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Keywords:

  • epicardium;
  • epithelial-to-mesenchymal transformation;
  • EPDCs;
  • electrical conduction

Abstract

  1. Top of page
  2. Abstract
  3. Introduction
  4. Materials and methods
  5. Results
  6. Discussion
  7. Conclusions
  8. Conflicts of interest
  9. References
  10. Supporting Information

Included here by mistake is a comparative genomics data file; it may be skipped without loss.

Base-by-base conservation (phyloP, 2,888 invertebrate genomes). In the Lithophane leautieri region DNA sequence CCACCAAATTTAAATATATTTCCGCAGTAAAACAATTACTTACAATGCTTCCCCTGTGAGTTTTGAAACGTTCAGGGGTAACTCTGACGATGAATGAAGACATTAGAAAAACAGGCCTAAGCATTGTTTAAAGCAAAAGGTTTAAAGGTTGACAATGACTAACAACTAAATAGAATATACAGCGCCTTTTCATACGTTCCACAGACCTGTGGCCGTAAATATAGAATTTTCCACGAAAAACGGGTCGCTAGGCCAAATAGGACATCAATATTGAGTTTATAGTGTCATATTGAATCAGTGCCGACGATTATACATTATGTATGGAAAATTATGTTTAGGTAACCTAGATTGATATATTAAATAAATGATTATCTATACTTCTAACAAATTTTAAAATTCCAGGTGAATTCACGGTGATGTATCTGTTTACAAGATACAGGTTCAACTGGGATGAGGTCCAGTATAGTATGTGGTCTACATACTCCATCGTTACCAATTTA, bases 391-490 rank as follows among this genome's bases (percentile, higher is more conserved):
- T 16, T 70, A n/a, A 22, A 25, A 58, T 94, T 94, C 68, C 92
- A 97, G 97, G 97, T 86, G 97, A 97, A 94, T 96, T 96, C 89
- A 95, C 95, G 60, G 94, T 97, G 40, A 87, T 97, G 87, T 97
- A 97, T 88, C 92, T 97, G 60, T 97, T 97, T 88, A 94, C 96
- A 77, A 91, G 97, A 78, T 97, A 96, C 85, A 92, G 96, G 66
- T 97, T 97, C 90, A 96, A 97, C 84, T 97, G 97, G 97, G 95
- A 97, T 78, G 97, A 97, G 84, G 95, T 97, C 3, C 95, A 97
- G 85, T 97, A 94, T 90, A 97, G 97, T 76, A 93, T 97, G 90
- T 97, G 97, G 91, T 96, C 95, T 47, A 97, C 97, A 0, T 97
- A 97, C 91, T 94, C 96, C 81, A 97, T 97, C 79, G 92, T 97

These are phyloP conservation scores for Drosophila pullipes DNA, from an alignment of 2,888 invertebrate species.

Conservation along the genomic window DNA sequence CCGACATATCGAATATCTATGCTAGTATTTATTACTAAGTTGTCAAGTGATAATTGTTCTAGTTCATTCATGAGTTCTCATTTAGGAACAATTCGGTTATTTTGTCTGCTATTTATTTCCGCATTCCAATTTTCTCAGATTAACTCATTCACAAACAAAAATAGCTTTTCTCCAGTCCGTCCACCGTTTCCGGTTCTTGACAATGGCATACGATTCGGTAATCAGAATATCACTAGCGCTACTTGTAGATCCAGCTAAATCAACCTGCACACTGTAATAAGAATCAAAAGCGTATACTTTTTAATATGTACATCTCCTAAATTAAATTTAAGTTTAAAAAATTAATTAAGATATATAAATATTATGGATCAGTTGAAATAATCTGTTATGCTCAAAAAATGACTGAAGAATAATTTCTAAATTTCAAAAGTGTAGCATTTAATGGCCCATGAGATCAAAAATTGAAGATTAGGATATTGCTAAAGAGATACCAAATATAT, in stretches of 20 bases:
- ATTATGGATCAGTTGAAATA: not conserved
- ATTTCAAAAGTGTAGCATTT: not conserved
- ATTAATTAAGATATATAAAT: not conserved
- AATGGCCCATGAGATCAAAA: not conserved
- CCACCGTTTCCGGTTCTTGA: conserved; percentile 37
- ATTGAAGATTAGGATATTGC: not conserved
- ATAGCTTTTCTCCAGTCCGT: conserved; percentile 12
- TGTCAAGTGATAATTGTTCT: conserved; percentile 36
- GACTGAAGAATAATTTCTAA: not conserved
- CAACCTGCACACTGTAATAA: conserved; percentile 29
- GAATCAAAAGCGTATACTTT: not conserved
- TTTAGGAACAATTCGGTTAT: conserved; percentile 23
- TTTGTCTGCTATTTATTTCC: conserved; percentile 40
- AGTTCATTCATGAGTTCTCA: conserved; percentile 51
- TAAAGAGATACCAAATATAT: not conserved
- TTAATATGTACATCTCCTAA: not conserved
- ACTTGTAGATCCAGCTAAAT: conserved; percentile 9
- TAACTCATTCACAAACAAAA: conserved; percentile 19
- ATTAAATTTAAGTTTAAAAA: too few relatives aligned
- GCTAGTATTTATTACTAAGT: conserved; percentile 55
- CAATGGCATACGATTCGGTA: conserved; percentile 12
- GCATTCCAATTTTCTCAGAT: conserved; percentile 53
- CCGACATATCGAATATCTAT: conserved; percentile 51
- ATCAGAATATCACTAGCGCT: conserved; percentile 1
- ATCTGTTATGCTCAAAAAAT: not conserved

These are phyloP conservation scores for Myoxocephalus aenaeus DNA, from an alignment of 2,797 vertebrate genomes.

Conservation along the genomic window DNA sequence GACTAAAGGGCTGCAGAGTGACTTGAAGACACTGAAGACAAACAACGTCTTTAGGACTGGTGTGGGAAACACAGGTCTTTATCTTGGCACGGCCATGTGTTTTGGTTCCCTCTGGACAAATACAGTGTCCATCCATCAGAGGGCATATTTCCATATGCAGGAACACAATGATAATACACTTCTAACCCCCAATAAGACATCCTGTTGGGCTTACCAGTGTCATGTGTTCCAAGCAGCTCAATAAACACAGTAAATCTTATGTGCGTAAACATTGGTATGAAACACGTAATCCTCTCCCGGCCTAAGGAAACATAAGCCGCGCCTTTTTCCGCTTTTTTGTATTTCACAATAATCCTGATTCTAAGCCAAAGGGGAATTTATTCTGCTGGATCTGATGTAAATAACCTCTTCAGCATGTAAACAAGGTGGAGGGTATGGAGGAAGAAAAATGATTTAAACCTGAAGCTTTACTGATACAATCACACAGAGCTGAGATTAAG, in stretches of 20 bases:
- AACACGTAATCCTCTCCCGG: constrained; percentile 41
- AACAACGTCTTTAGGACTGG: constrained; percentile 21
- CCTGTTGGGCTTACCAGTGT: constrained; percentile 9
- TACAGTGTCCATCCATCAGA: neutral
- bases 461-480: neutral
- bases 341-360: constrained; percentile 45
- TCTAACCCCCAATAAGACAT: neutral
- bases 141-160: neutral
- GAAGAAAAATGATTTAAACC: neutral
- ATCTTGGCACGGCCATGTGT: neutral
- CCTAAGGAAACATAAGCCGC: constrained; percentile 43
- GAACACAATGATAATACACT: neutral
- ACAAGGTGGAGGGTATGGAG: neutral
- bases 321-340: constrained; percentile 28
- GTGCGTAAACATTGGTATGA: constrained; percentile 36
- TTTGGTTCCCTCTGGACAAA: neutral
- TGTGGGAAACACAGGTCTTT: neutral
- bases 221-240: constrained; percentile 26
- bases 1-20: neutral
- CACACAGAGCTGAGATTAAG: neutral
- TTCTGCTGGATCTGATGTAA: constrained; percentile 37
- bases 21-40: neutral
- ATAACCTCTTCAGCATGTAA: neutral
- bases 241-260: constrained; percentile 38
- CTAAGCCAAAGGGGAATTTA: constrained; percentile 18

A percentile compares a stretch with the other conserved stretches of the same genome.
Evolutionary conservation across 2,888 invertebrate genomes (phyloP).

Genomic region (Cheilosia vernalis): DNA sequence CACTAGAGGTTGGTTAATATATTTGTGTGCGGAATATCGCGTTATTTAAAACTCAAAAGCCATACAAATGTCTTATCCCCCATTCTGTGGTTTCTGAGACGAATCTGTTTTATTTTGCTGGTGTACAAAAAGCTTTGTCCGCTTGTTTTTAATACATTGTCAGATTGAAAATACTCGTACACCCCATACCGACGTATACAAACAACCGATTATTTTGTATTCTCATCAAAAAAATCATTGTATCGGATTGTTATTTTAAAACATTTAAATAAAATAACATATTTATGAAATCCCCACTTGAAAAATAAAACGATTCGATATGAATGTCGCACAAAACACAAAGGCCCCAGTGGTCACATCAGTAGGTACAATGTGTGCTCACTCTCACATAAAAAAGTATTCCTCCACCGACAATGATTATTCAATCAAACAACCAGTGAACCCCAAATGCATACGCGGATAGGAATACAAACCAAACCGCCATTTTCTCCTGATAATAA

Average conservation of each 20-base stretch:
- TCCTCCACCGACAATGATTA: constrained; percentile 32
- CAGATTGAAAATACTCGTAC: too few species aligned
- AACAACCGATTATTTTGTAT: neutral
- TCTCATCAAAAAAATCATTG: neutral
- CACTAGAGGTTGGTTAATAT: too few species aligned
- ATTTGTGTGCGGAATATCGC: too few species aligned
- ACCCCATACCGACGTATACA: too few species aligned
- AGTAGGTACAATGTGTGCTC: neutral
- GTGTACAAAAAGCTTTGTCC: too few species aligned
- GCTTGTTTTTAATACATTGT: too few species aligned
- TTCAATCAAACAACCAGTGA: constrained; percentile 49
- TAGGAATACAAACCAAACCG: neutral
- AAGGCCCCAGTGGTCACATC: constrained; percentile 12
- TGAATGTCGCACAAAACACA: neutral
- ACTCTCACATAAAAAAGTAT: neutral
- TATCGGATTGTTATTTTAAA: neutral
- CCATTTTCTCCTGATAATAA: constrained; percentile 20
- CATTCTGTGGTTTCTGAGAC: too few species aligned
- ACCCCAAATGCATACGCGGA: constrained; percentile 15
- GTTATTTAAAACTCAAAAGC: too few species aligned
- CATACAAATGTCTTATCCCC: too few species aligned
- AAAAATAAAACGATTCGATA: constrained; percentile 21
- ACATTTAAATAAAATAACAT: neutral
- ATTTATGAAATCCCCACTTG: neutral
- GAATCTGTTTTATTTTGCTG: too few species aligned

The myocardium of the developing heart tube is covered by epicardium. These epicardial cells undergo a process of epithelial-to-mesenchymal transformation (EMT) and develop into epicardium-derived cells (EPDCs). The ingrowing EPDCs differentiate into several celltypes of which the cardiac fibroblasts form the main group. Disturbance of EMT of the epicardium leads to serious hypoplasia of the myocardium, abnormal coronary artery differentiation and Purkinje fibre paucity. Interestingly, the electrophysiological properties of epicardial cells and whether EMT influences electrical conductivity of epicardial cells is not yet known. We studied the electrophysiological aspects of epicardial cells before and after EMT in a dedicated in vitro model, using micro-electrode arrays to investigate electrical conduction across epicardial cells. Therefore, human adult epicardial cells were placed between two neonatal rat cardiomyocyte populations. Before EMT the epicardial cells have a cobblestone (epithelium-like) phenotype that was confirmed by staining for the cell-adhesion molecule β-catenin. After spontaneous EMT in vitro the EPDCs acquired a spindle-shaped morphology confirmed by vimentin staining. When comparing both types we observed that the electrical conduction is influenced by EMT, resulting in significantly reduced conductivity of spindle-shaped EPDCs, associated with a conduction block. Furthermore, the expression of both gap junction (connexins 40, Cx43 and Cx45) and ion channel proteins (SCN5a, CACNA1C and Kir2.1) was down-regulated after EMT. This study shows for the first time the conduction differences between epicardial cells before and after EMT. These differences may be of relevance for the role of EPDCs in cardiac development, and in EMT-related cardiac dysfunction.